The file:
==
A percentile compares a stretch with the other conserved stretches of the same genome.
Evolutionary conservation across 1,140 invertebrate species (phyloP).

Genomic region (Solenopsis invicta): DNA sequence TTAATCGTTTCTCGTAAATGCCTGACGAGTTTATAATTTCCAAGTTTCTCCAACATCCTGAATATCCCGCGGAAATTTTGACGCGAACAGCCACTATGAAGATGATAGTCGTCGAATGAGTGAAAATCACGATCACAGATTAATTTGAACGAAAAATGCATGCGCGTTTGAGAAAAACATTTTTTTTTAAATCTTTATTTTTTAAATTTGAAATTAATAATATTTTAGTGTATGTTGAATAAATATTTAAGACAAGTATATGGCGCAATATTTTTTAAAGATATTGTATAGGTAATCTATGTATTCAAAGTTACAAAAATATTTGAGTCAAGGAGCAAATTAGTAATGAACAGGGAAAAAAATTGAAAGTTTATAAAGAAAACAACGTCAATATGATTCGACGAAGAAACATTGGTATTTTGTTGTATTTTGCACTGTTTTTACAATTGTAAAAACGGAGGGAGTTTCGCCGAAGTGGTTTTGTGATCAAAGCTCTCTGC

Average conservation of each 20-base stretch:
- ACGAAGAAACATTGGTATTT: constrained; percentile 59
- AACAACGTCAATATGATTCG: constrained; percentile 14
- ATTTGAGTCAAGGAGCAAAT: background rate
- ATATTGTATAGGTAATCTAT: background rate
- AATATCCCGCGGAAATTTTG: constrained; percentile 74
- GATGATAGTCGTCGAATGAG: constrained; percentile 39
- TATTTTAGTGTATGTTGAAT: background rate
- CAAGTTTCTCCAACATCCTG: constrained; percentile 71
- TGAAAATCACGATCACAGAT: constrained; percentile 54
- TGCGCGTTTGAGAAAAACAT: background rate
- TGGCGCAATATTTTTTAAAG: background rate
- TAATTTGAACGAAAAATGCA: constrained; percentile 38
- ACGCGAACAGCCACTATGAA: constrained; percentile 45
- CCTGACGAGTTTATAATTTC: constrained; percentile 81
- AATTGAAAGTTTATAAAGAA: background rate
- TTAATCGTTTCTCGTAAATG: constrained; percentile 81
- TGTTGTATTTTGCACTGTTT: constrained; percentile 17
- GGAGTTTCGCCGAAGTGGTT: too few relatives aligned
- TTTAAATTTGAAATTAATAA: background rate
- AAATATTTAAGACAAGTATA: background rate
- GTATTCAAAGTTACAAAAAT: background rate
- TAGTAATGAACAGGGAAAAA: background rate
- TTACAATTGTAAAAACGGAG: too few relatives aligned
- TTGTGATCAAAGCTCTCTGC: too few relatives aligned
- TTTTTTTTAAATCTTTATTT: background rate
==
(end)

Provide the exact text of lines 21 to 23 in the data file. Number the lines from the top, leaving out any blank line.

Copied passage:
- TGTTGTATTTTGCACTGTTT: constrained; percentile 17
- GGAGTTTCGCCGAAGTGGTT: too few relatives aligned
- TTTAAATTTGAAATTAATAA: background rate